Alaska Fish & Wildlife News
May 2008

Mountain Goat Black Bear Collar Swap
Black Bear Takes Mountain Goat Tracking Collar

By Riley Woodford
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Wildlife biologist Kevin White with a sedated mountain goat, part of the Lynn Canal project. Photo courtesy Kevin White.

In a bizarre twist, a black bear north of Juneau has managed to equip itself with a GPS tracking collar that biologists originally put on a mountain goat.

“I’ve never heard of anything like this happening,” said Kevin White, a wildlife biologist with the Alaska Department of Fish and Game.

White is researching mountain goats in Southeast Alaska between Berners Bay and Skagway.

Using helicopters to access the steep terrain above Lynn Canal, he’s equipped about 90 goats with GPS tracking collars, which record the animals’ movements over seasons. Each collar has a specific frequency and White is able to periodically fly over the animals and download data without recapturing the goats.

The black bear-mountain goat collar-swap story begins in October, 2006. White and two colleagues captured an older female mountain goat northeast of the Meade Glacier, a tributary of the Juneau Icefield. A month later, following heavy snowfall, the goat moved downslope into forested terrain, and died during the winter. The collar transmitted a mortality signal, but deep snow prevented White from retrieving the collar.

Last August, White and colleague Jeff Jemison searched the area where they believed the goat had died, but they were unable to find the collar or the carcass in the heavy brush. This implied that the collar had either malfunctioned or moved beyond the detection range of the radio receiver (three to five miles). Six weeks later White was again in the same general area, and suddenly picked up a signal from the collar. Neither he nor the aircraft pilot, Lynn Bennett, could see anything in the thick alders below. This happened again couple weeks later. White was completely perplexed.

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The Meade Glacier, in the area where the bear acquired the collar.

Finally, on Oct. 4, he tracked in on the signal on an alpine plateau and saw a black bear wearing a brightly colored collar. He knew there were no Alaska biologists collaring black bears in the area. He figured there were two options – a Canadian researcher collared a bear in the Yukon or British Columbia, and it wandered over to the coast, or the bear had scavenged the carcass of the goat and somehow managed to put on the collar and wear it.

“When I was considering different scenarios to explain the situation, it seemed inconceivable that this bear could be wearing the missing mountain goat collar,” White said. “For one thing it was a nanny collar; it was small, not much bigger than a collar for a large black-tailed deer.”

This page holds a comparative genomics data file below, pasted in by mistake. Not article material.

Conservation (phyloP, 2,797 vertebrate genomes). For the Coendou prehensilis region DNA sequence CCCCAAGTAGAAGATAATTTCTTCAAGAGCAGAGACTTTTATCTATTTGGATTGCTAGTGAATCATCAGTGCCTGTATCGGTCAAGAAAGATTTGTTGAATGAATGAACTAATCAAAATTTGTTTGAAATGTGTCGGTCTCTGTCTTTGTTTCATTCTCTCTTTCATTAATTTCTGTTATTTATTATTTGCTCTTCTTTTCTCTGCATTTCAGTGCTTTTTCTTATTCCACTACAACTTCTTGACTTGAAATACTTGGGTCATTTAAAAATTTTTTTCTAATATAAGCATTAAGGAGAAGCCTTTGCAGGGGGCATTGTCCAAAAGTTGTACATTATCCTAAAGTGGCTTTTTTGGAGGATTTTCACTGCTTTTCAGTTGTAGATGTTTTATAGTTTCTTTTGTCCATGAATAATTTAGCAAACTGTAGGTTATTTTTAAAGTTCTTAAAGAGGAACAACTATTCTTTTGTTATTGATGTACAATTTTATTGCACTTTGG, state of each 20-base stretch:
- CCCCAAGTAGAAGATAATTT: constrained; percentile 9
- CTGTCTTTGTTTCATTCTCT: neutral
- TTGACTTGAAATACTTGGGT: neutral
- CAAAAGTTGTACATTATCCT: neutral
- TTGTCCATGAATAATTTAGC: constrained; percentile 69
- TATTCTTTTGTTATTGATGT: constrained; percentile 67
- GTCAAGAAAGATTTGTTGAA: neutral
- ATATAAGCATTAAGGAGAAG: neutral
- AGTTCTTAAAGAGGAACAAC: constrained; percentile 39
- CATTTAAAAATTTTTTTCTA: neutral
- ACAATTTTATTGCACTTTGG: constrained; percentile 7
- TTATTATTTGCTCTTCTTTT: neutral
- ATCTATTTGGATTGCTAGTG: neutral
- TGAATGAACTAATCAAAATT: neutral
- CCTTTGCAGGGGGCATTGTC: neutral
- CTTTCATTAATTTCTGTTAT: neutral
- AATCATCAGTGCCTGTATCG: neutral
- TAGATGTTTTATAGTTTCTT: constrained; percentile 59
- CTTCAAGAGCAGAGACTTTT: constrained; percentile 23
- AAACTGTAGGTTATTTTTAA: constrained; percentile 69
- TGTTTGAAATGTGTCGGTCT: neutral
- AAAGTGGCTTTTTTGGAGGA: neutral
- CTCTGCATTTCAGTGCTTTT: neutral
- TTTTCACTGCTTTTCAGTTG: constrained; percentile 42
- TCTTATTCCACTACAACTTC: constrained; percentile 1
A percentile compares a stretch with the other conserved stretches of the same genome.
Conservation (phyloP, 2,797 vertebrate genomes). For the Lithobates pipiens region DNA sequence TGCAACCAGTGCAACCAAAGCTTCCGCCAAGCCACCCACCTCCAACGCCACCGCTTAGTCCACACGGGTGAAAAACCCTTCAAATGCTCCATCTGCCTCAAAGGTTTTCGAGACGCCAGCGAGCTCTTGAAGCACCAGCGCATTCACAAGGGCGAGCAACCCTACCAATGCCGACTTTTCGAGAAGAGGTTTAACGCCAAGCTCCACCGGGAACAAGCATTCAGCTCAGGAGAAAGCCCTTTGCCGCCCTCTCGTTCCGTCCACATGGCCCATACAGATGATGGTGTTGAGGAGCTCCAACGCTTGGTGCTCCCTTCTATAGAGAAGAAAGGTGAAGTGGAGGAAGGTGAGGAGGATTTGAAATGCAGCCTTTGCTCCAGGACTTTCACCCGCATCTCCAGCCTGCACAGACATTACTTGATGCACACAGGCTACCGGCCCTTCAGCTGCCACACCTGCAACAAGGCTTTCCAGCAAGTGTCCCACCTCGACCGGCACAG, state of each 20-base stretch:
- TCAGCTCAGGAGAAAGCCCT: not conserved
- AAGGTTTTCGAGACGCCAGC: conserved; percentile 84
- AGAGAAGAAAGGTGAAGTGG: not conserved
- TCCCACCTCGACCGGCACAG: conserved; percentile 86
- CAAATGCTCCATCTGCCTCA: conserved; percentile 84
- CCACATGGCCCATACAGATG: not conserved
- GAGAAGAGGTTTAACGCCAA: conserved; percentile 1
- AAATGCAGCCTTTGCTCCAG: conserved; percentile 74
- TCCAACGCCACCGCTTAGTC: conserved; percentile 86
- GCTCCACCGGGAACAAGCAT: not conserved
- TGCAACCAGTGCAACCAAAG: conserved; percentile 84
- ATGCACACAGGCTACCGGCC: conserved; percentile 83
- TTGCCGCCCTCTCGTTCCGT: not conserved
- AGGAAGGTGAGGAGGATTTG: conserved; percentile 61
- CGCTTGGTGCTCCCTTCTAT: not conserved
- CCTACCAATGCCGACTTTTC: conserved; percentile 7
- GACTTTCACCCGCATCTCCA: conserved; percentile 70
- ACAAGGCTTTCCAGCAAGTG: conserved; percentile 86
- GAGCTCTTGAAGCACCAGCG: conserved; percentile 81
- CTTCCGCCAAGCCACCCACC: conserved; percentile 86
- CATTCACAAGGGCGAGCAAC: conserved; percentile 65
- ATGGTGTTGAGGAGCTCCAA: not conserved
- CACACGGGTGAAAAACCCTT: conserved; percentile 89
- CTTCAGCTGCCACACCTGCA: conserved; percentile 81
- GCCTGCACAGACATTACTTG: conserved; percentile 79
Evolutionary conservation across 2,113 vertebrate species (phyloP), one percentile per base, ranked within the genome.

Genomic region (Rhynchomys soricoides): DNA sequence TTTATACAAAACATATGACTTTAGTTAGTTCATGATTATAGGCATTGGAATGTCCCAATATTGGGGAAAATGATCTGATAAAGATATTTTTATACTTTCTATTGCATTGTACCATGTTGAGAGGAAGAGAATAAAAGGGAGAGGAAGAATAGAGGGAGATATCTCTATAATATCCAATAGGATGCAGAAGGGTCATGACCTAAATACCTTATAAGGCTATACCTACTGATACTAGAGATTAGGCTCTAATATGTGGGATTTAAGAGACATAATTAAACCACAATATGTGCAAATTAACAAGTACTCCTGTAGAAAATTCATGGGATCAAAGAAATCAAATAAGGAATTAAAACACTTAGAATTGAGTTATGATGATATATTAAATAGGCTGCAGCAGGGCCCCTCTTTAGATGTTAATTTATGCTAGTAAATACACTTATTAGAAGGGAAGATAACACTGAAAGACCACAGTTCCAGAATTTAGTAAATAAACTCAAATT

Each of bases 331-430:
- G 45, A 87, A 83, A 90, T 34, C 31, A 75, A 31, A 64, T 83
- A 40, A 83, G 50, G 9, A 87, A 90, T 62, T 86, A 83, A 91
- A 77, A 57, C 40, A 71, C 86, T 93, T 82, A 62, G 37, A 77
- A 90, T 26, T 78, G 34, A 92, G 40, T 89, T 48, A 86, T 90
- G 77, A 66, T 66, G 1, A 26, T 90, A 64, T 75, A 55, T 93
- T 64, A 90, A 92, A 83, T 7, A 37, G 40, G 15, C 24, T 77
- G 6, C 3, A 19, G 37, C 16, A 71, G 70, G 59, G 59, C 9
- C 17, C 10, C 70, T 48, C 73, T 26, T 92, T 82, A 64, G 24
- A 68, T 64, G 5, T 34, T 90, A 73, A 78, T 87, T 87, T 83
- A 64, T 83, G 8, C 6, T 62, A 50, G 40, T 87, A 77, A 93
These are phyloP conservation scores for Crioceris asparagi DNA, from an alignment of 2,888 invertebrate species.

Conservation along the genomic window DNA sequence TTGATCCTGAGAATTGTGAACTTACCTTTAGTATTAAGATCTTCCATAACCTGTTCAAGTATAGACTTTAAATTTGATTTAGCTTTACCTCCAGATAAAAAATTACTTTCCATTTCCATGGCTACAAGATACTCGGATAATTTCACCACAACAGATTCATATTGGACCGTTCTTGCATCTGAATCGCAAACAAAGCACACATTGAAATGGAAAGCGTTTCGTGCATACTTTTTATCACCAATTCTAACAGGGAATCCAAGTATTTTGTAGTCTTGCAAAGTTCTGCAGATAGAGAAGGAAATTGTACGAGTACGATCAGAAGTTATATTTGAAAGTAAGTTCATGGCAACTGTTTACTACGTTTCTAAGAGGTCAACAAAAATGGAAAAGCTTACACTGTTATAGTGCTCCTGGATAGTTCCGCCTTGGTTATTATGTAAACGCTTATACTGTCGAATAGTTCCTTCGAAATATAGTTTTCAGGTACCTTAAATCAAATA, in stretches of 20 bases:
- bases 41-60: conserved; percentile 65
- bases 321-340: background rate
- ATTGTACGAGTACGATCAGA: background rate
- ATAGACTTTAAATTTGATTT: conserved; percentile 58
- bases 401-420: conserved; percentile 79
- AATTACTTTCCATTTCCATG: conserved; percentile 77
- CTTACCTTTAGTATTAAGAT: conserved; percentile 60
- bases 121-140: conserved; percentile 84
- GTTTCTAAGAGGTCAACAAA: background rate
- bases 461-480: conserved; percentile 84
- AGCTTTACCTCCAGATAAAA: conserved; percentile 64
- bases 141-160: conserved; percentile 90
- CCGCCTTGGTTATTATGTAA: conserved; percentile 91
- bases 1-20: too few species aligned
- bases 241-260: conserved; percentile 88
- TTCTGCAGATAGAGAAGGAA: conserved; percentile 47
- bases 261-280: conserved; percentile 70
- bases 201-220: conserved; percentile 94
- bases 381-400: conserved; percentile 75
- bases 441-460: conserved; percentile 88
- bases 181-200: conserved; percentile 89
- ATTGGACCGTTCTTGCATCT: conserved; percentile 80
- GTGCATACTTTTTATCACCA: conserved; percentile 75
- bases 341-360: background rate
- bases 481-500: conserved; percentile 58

A week later he was able to positively identify the signal – it was definitely the dead goat’s collar. Each GPS collar has a unique computer IP address, and data retrieved from the bear could only be successfully downloaded from the collar previously worn by the mountain goat. Later, after careful examination of the data, White determined that bear “put on” the collar around July 5, and he’s been able to track the bear’s movements last summer.

White said his colleague, bear researcher LaVern Beier, never had any doubt about what was going on. “Kevin was really focused at first on another researcher, but the odds were just too great that someone else would be using that same frequency in the same area,” Beier said. “This was the only logical explanation. But it had to be the right bear with the right size head, and it stayed on.”

Beier said that every year or so, Alaskans see pictures in the newspapers of a moose in Anchorage tangled in a swing set, wrapped in a string of Christmas tree lights, or wearing an old tire or something. “Bears are way more mischievous and opportunistic, and they are really curious about foreign objects in their environment,” he said.

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An aerial view of the black bear with the goat collar.

Beier has watched bears scavenging and said they really root around and get into things, and he can picture a bear slipping its head through the collar. “He didn’t really put on the collar - it’s not like he was trying on clothing,” he said.

White downloaded the information from the collar, and was amazed at the bear’s activity. The bear has crossed the Meade Glacier four times, spent time on an isolated nunatak on the ice field – an “island” of rock surrounded by ice, and later returned to the mountains above the Katzehin River. The signal currently indicates the bear is inactive – probably hibernating.

As of early April, the bear was still hibernating, and White plans another tracking trip in early May. He plans to eventually retrieve the collar.

“The collar has a self-release mechanism, it’s scheduled to fall off next fall,” White said.

Where the bear decides to go in the meantime is anybody’s guess. Nonetheless, one thing is for certain: studying black bears by collaring mountain goats is unlikely to occur again anytime in the near future.

More on radio collars and what to do if you find a collar see:
Riley Woodford is a writer with the Alaska Department of Fish and Game. He’s the editor of Alaska Fish and Wildlife News ( and produces the “Sounds Wild” radio science program.

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